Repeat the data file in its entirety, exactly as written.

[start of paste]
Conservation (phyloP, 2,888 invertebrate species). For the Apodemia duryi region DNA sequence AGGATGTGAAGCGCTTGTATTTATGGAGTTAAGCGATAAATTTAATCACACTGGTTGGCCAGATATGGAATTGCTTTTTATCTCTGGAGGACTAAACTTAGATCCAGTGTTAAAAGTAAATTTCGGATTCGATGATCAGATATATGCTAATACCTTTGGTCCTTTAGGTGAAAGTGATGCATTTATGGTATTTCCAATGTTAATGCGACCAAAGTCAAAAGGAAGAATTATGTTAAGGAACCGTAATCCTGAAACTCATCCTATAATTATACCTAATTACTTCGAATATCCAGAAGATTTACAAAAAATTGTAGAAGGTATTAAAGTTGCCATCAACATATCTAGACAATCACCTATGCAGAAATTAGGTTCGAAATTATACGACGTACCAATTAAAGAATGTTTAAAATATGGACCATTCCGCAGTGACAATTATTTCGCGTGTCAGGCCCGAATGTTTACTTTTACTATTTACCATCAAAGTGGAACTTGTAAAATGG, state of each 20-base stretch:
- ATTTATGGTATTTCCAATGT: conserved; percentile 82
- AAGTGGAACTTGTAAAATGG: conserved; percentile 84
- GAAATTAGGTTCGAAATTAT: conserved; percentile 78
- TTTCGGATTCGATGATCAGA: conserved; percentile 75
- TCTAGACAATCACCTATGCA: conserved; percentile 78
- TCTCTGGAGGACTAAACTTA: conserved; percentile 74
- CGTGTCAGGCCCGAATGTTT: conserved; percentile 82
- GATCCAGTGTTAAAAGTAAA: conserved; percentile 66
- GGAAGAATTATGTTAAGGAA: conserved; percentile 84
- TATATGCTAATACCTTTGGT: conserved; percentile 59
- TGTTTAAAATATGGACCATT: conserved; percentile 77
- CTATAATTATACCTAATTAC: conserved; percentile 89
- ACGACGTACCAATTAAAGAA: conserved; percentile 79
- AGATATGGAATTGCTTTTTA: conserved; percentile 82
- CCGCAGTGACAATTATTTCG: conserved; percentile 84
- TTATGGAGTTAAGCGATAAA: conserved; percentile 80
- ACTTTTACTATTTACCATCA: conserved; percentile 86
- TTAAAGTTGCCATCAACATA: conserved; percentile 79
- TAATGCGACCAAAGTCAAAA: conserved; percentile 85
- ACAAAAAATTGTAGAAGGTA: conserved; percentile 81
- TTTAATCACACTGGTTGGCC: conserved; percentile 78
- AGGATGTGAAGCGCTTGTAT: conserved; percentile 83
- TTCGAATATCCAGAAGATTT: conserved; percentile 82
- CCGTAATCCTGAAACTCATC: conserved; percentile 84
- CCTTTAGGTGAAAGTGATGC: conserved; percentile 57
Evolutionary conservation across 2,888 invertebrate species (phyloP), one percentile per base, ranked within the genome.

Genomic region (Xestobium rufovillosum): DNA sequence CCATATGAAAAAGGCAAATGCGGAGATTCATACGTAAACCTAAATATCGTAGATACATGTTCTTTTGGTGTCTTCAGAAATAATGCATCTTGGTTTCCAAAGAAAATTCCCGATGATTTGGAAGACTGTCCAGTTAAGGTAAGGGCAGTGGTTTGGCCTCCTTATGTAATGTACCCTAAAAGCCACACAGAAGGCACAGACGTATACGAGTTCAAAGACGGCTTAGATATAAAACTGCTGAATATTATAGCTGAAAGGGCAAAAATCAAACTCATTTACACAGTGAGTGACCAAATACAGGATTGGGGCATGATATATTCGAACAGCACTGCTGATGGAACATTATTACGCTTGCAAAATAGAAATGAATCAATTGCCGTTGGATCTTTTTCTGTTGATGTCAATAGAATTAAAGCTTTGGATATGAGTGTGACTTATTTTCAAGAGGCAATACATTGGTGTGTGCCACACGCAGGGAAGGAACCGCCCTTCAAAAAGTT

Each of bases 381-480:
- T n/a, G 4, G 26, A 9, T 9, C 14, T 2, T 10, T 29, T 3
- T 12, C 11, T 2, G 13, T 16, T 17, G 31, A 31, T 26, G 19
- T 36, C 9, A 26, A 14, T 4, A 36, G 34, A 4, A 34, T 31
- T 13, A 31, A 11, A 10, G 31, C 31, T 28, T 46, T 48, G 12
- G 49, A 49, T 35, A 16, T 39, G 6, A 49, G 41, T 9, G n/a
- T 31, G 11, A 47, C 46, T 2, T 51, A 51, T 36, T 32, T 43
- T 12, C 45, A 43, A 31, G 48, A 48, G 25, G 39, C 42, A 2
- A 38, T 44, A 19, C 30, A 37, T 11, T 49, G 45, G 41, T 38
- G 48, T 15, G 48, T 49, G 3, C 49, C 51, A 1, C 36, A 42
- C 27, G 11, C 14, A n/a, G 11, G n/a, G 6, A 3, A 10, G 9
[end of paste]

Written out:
Conservation (phyloP, 2,888 invertebrate species). For the Apodemia duryi region DNA sequence AGGATGTGAAGCGCTTGTATTTATGGAGTTAAGCGATAAATTTAATCACACTGGTTGGCCAGATATGGAATTGCTTTTTATCTCTGGAGGACTAAACTTAGATCCAGTGTTAAAAGTAAATTTCGGATTCGATGATCAGATATATGCTAATACCTTTGGTCCTTTAGGTGAAAGTGATGCATTTATGGTATTTCCAATGTTAATGCGACCAAAGTCAAAAGGAAGAATTATGTTAAGGAACCGTAATCCTGAAACTCATCCTATAATTATACCTAATTACTTCGAATATCCAGAAGATTTACAAAAAATTGTAGAAGGTATTAAAGTTGCCATCAACATATCTAGACAATCACCTATGCAGAAATTAGGTTCGAAATTATACGACGTACCAATTAAAGAATGTTTAAAATATGGACCATTCCGCAGTGACAATTATTTCGCGTGTCAGGCCCGAATGTTTACTTTTACTATTTACCATCAAAGTGGAACTTGTAAAATGG, state of each 20-base stretch:
- ATTTATGGTATTTCCAATGT: conserved; percentile 82
- AAGTGGAACTTGTAAAATGG: conserved; percentile 84
- GAAATTAGGTTCGAAATTAT: conserved; percentile 78
- TTTCGGATTCGATGATCAGA: conserved; percentile 75
- TCTAGACAATCACCTATGCA: conserved; percentile 78
- TCTCTGGAGGACTAAACTTA: conserved; percentile 74
- CGTGTCAGGCCCGAATGTTT: conserved; percentile 82
- GATCCAGTGTTAAAAGTAAA: conserved; percentile 66
- GGAAGAATTATGTTAAGGAA: conserved; percentile 84
- TATATGCTAATACCTTTGGT: conserved; percentile 59
- TGTTTAAAATATGGACCATT: conserved; percentile 77
- CTATAATTATACCTAATTAC: conserved; percentile 89
- ACGACGTACCAATTAAAGAA: conserved; percentile 79
- AGATATGGAATTGCTTTTTA: conserved; percentile 82
- CCGCAGTGACAATTATTTCG: conserved; percentile 84
- TTATGGAGTTAAGCGATAAA: conserved; percentile 80
- ACTTTTACTATTTACCATCA: conserved; percentile 86
- TTAAAGTTGCCATCAACATA: conserved; percentile 79
- TAATGCGACCAAAGTCAAAA: conserved; percentile 85
- ACAAAAAATTGTAGAAGGTA: conserved; percentile 81
- TTTAATCACACTGGTTGGCC: conserved; percentile 78
- AGGATGTGAAGCGCTTGTAT: conserved; percentile 83
- TTCGAATATCCAGAAGATTT: conserved; percentile 82
- CCGTAATCCTGAAACTCATC: conserved; percentile 84
- CCTTTAGGTGAAAGTGATGC: conserved; percentile 57
Evolutionary conservation across 2,888 invertebrate species (phyloP), one percentile per base, ranked within the genome.

Genomic region (Xestobium rufovillosum): DNA sequence CCATATGAAAAAGGCAAATGCGGAGATTCATACGTAAACCTAAATATCGTAGATACATGTTCTTTTGGTGTCTTCAGAAATAATGCATCTTGGTTTCCAAAGAAAATTCCCGATGATTTGGAAGACTGTCCAGTTAAGGTAAGGGCAGTGGTTTGGCCTCCTTATGTAATGTACCCTAAAAGCCACACAGAAGGCACAGACGTATACGAGTTCAAAGACGGCTTAGATATAAAACTGCTGAATATTATAGCTGAAAGGGCAAAAATCAAACTCATTTACACAGTGAGTGACCAAATACAGGATTGGGGCATGATATATTCGAACAGCACTGCTGATGGAACATTATTACGCTTGCAAAATAGAAATGAATCAATTGCCGTTGGATCTTTTTCTGTTGATGTCAATAGAATTAAAGCTTTGGATATGAGTGTGACTTATTTTCAAGAGGCAATACATTGGTGTGTGCCACACGCAGGGAAGGAACCGCCCTTCAAAAAGTT

Each of bases 381-480:
- T n/a, G 4, G 26, A 9, T 9, C 14, T 2, T 10, T 29, T 3
- T 12, C 11, T 2, G 13, T 16, T 17, G 31, A 31, T 26, G 19
- T 36, C 9, A 26, A 14, T 4, A 36, G 34, A 4, A 34, T 31
- T 13, A 31, A 11, A 10, G 31, C 31, T 28, T 46, T 48, G 12
- G 49, A 49, T 35, A 16, T 39, G 6, A 49, G 41, T 9, G n/a
- T 31, G 11, A 47, C 46, T 2, T 51, A 51, T 36, T 32, T 43
- T 12, C 45, A 43, A 31, G 48, A 48, G 25, G 39, C 42, A 2
- A 38, T 44, A 19, C 30, A 37, T 11, T 49, G 45, G 41, T 38
- G 48, T 15, G 48, T 49, G 3, C 49, C 51, A 1, C 36, A 42
- C 27, G 11, C 14, A n/a, G 11, G n/a, G 6, A 3, A 10, G 9